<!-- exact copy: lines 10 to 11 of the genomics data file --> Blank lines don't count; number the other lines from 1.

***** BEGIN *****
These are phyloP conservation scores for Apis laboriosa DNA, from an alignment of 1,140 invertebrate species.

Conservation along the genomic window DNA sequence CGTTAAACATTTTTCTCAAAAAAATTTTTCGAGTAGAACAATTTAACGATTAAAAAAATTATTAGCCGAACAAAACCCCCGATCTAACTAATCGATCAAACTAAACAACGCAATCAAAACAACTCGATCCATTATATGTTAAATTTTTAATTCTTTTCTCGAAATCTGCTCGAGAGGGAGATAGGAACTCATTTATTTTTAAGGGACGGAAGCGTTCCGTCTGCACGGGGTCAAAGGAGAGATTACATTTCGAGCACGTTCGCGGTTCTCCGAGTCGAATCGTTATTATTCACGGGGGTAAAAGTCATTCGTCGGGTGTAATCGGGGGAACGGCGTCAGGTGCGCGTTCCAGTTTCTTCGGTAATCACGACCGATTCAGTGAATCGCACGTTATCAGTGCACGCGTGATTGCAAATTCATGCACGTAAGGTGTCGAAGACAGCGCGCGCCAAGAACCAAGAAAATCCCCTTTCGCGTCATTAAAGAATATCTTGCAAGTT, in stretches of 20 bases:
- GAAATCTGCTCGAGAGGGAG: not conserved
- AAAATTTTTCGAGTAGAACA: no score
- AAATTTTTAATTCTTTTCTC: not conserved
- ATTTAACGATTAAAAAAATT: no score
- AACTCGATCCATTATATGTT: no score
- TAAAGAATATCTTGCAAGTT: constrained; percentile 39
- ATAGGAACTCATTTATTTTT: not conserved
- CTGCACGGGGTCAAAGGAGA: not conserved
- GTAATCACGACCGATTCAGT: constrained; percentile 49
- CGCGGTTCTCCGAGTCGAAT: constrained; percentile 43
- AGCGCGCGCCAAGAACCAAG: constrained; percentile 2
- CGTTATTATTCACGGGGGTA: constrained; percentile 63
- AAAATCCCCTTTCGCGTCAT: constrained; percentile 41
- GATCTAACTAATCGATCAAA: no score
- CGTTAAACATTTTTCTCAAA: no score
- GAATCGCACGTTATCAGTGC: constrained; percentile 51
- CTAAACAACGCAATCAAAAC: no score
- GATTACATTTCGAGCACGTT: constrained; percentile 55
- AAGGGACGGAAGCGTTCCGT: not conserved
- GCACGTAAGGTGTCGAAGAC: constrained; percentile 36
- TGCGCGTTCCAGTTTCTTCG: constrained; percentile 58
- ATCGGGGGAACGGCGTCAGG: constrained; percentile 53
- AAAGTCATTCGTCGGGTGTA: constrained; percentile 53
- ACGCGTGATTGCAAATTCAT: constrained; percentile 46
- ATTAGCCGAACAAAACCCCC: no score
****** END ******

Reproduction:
- CTGCACGGGGTCAAAGGAGA: not conserved
- GTAATCACGACCGATTCAGT: constrained; percentile 49